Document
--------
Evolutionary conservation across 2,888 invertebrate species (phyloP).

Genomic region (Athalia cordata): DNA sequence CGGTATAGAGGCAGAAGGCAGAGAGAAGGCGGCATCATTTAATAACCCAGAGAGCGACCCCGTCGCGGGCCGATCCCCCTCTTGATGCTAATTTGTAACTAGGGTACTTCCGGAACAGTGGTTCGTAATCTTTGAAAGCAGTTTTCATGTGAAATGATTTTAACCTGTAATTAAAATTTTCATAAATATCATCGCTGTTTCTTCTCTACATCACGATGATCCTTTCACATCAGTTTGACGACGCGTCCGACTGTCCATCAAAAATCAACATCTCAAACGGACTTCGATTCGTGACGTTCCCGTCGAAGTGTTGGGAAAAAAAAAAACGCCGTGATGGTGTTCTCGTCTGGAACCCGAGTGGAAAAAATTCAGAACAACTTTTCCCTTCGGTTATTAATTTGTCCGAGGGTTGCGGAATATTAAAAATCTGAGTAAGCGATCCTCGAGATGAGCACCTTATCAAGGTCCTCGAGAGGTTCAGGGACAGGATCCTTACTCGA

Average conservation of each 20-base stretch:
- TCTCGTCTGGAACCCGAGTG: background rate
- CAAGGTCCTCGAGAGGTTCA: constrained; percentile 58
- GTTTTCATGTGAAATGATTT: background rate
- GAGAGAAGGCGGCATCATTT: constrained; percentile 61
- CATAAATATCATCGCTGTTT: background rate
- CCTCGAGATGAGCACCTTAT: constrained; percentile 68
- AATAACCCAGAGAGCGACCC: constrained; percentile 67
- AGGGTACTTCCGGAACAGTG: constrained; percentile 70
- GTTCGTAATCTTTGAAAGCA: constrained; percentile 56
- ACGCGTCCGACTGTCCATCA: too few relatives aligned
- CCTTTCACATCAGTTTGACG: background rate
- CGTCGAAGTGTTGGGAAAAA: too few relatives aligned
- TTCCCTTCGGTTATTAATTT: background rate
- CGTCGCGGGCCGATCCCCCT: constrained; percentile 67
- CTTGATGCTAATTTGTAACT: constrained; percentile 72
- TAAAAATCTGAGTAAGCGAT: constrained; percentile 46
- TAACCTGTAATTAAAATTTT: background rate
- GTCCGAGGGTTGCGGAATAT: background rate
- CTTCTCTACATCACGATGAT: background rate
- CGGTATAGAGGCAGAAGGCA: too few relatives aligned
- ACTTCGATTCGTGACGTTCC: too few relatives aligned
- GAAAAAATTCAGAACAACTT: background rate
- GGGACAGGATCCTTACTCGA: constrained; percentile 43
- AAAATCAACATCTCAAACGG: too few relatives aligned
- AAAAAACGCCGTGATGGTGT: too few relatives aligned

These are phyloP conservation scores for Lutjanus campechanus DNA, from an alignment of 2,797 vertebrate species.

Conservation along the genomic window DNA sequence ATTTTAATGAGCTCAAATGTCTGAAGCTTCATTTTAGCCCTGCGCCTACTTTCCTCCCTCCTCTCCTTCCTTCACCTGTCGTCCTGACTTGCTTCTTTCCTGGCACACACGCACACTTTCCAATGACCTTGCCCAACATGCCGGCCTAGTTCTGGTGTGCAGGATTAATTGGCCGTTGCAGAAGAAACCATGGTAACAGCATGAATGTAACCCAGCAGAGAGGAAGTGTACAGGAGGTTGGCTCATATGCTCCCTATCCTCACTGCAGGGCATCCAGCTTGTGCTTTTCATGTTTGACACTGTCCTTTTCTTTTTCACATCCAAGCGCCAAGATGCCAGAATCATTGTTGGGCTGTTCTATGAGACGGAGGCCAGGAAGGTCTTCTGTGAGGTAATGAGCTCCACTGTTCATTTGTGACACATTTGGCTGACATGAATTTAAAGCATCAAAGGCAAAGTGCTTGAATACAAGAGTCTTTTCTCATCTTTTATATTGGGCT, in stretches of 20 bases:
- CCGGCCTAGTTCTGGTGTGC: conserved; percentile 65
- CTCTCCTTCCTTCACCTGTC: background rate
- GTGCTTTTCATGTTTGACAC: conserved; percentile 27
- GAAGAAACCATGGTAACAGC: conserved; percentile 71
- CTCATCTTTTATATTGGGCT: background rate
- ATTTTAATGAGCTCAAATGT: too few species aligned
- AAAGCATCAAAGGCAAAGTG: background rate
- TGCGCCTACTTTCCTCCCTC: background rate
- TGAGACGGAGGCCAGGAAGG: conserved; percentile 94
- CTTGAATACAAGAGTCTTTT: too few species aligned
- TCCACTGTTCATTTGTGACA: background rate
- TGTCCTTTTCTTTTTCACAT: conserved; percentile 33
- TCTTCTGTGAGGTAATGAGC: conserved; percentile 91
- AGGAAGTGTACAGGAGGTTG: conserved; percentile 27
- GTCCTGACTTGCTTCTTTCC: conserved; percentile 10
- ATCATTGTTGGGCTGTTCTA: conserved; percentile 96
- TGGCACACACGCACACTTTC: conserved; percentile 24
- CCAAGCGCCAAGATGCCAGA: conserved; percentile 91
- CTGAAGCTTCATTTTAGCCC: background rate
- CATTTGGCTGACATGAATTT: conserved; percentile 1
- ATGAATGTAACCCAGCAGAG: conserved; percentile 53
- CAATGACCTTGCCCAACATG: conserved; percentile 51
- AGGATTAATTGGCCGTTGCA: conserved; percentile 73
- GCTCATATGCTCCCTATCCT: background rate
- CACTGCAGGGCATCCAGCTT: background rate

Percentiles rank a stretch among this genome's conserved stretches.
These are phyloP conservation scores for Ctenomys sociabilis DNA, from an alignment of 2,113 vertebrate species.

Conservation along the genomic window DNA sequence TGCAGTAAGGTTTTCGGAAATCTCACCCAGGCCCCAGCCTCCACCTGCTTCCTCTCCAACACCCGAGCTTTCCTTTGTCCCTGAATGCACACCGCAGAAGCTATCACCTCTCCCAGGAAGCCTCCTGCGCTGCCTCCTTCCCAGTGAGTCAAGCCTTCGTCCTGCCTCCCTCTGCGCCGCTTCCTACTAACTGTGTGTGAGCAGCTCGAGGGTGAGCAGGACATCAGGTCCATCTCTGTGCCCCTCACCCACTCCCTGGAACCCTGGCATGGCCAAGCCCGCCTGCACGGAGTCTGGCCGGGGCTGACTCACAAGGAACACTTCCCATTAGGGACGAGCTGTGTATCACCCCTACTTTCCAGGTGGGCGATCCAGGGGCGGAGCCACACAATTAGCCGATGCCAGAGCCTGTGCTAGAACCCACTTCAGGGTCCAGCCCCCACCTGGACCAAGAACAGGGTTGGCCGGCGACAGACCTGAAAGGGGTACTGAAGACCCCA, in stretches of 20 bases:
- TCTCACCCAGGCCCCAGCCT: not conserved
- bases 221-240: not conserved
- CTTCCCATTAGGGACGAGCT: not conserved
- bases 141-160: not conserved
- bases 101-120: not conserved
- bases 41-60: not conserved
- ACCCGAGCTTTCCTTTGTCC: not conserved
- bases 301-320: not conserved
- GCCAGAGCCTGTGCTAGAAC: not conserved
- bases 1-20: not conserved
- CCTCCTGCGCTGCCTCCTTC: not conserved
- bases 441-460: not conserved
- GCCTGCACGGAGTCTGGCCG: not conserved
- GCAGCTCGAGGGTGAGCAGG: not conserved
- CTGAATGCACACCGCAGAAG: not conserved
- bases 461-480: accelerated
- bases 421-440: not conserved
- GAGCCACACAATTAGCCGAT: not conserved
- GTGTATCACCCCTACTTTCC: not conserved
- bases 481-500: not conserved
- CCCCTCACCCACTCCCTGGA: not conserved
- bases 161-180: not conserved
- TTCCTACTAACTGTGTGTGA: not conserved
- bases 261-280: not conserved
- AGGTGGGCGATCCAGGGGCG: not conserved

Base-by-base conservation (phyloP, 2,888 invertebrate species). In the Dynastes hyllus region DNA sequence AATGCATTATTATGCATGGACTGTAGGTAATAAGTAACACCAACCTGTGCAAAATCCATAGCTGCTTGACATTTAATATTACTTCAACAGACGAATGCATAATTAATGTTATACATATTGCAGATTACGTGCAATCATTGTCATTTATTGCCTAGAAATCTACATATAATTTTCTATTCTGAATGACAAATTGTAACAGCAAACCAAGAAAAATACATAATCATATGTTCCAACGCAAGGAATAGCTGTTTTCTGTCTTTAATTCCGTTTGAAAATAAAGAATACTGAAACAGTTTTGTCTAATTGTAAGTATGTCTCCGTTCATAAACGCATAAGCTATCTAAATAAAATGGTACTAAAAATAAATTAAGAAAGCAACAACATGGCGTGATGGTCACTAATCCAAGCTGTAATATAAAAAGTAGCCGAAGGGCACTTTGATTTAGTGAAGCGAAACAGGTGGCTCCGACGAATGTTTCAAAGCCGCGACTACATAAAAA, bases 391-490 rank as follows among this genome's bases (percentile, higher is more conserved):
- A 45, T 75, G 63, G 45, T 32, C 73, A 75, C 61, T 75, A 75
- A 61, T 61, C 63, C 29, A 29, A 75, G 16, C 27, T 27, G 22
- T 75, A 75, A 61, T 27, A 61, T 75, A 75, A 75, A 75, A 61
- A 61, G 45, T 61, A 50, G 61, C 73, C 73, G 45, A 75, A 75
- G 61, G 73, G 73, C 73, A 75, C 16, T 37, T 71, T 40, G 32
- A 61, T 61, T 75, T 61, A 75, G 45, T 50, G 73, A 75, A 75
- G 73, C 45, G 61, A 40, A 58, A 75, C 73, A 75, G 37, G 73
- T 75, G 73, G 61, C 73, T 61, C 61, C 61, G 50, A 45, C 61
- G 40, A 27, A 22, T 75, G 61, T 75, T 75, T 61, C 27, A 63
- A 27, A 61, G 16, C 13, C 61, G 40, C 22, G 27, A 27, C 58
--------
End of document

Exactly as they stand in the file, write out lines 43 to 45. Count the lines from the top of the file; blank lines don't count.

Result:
- TCTTCTGTGAGGTAATGAGC: conserved; percentile 91
- AGGAAGTGTACAGGAGGTTG: conserved; percentile 27
- GTCCTGACTTGCTTCTTTCC: conserved; percentile 10